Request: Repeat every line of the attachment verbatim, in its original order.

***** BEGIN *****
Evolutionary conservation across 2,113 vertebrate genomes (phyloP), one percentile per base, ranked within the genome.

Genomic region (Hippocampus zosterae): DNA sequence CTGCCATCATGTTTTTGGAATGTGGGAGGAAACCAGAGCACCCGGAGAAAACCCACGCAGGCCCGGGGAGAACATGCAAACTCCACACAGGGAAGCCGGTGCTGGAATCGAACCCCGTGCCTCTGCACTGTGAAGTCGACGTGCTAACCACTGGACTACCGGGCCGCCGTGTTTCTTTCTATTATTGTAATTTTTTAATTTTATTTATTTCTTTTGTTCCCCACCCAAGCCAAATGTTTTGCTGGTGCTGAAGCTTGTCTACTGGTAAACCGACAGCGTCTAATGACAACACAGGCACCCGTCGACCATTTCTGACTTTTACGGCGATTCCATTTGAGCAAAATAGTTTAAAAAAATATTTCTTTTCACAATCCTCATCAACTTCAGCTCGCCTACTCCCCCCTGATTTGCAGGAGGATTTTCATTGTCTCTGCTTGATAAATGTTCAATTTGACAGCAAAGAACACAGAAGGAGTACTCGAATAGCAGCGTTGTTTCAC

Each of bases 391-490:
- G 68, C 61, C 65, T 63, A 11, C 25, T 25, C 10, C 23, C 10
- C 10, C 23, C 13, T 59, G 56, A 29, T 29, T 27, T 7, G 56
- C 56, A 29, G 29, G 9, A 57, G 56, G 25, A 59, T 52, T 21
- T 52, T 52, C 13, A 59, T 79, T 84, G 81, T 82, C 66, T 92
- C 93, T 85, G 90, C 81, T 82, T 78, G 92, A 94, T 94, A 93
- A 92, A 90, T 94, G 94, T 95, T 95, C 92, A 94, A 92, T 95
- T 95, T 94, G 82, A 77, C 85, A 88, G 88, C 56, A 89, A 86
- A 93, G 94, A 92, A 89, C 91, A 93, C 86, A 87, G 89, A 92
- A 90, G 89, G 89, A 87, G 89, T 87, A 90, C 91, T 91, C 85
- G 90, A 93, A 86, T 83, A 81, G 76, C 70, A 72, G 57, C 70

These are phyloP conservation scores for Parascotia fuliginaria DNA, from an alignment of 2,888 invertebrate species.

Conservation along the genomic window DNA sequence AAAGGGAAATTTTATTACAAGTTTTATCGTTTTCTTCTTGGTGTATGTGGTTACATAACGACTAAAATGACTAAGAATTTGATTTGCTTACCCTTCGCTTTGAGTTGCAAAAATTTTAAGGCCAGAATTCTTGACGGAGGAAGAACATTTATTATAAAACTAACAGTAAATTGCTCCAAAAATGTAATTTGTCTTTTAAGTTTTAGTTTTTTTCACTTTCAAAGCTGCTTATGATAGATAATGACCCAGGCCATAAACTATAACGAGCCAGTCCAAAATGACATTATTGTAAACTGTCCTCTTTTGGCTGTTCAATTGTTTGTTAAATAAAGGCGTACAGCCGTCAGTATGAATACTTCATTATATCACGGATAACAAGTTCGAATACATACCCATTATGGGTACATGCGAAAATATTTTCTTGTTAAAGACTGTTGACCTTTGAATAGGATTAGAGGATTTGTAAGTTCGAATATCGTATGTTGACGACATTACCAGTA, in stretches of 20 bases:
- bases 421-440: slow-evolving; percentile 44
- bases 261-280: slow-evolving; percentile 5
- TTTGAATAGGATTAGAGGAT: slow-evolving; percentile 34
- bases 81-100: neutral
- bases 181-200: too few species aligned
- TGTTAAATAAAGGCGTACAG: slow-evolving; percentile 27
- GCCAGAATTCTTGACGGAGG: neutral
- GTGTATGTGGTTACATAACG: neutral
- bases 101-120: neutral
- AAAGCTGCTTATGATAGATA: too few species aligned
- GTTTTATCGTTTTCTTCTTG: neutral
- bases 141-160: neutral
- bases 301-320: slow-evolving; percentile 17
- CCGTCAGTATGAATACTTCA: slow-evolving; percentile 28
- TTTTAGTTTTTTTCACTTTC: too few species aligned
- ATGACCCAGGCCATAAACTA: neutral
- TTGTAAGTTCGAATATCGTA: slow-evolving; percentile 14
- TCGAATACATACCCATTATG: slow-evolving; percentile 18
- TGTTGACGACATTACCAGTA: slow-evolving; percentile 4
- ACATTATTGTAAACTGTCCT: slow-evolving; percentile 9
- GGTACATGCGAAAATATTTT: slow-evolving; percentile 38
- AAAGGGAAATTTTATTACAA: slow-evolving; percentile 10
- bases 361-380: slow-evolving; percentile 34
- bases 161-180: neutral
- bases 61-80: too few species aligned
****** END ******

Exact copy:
Evolutionary conservation across 2,113 vertebrate genomes (phyloP), one percentile per base, ranked within the genome.

Genomic region (Hippocampus zosterae): DNA sequence CTGCCATCATGTTTTTGGAATGTGGGAGGAAACCAGAGCACCCGGAGAAAACCCACGCAGGCCCGGGGAGAACATGCAAACTCCACACAGGGAAGCCGGTGCTGGAATCGAACCCCGTGCCTCTGCACTGTGAAGTCGACGTGCTAACCACTGGACTACCGGGCCGCCGTGTTTCTTTCTATTATTGTAATTTTTTAATTTTATTTATTTCTTTTGTTCCCCACCCAAGCCAAATGTTTTGCTGGTGCTGAAGCTTGTCTACTGGTAAACCGACAGCGTCTAATGACAACACAGGCACCCGTCGACCATTTCTGACTTTTACGGCGATTCCATTTGAGCAAAATAGTTTAAAAAAATATTTCTTTTCACAATCCTCATCAACTTCAGCTCGCCTACTCCCCCCTGATTTGCAGGAGGATTTTCATTGTCTCTGCTTGATAAATGTTCAATTTGACAGCAAAGAACACAGAAGGAGTACTCGAATAGCAGCGTTGTTTCAC

Each of bases 391-490:
- G 68, C 61, C 65, T 63, A 11, C 25, T 25, C 10, C 23, C 10
- C 10, C 23, C 13, T 59, G 56, A 29, T 29, T 27, T 7, G 56
- C 56, A 29, G 29, G 9, A 57, G 56, G 25, A 59, T 52, T 21
- T 52, T 52, C 13, A 59, T 79, T 84, G 81, T 82, C 66, T 92
- C 93, T 85, G 90, C 81, T 82, T 78, G 92, A 94, T 94, A 93
- A 92, A 90, T 94, G 94, T 95, T 95, C 92, A 94, A 92, T 95
- T 95, T 94, G 82, A 77, C 85, A 88, G 88, C 56, A 89, A 86
- A 93, G 94, A 92, A 89, C 91, A 93, C 86, A 87, G 89, A 92
- A 90, G 89, G 89, A 87, G 89, T 87, A 90, C 91, T 91, C 85
- G 90, A 93, A 86, T 83, A 81, G 76, C 70, A 72, G 57, C 70

These are phyloP conservation scores for Parascotia fuliginaria DNA, from an alignment of 2,888 invertebrate species.

Conservation along the genomic window DNA sequence AAAGGGAAATTTTATTACAAGTTTTATCGTTTTCTTCTTGGTGTATGTGGTTACATAACGACTAAAATGACTAAGAATTTGATTTGCTTACCCTTCGCTTTGAGTTGCAAAAATTTTAAGGCCAGAATTCTTGACGGAGGAAGAACATTTATTATAAAACTAACAGTAAATTGCTCCAAAAATGTAATTTGTCTTTTAAGTTTTAGTTTTTTTCACTTTCAAAGCTGCTTATGATAGATAATGACCCAGGCCATAAACTATAACGAGCCAGTCCAAAATGACATTATTGTAAACTGTCCTCTTTTGGCTGTTCAATTGTTTGTTAAATAAAGGCGTACAGCCGTCAGTATGAATACTTCATTATATCACGGATAACAAGTTCGAATACATACCCATTATGGGTACATGCGAAAATATTTTCTTGTTAAAGACTGTTGACCTTTGAATAGGATTAGAGGATTTGTAAGTTCGAATATCGTATGTTGACGACATTACCAGTA, in stretches of 20 bases:
- bases 421-440: slow-evolving; percentile 44
- bases 261-280: slow-evolving; percentile 5
- TTTGAATAGGATTAGAGGAT: slow-evolving; percentile 34
- bases 81-100: neutral
- bases 181-200: too few species aligned
- TGTTAAATAAAGGCGTACAG: slow-evolving; percentile 27
- GCCAGAATTCTTGACGGAGG: neutral
- GTGTATGTGGTTACATAACG: neutral
- bases 101-120: neutral
- AAAGCTGCTTATGATAGATA: too few species aligned
- GTTTTATCGTTTTCTTCTTG: neutral
- bases 141-160: neutral
- bases 301-320: slow-evolving; percentile 17
- CCGTCAGTATGAATACTTCA: slow-evolving; percentile 28
- TTTTAGTTTTTTTCACTTTC: too few species aligned
- ATGACCCAGGCCATAAACTA: neutral
- TTGTAAGTTCGAATATCGTA: slow-evolving; percentile 14
- TCGAATACATACCCATTATG: slow-evolving; percentile 18
- TGTTGACGACATTACCAGTA: slow-evolving; percentile 4
- ACATTATTGTAAACTGTCCT: slow-evolving; percentile 9
- GGTACATGCGAAAATATTTT: slow-evolving; percentile 38
- AAAGGGAAATTTTATTACAA: slow-evolving; percentile 10
- bases 361-380: slow-evolving; percentile 34
- bases 161-180: neutral
- bases 61-80: too few species aligned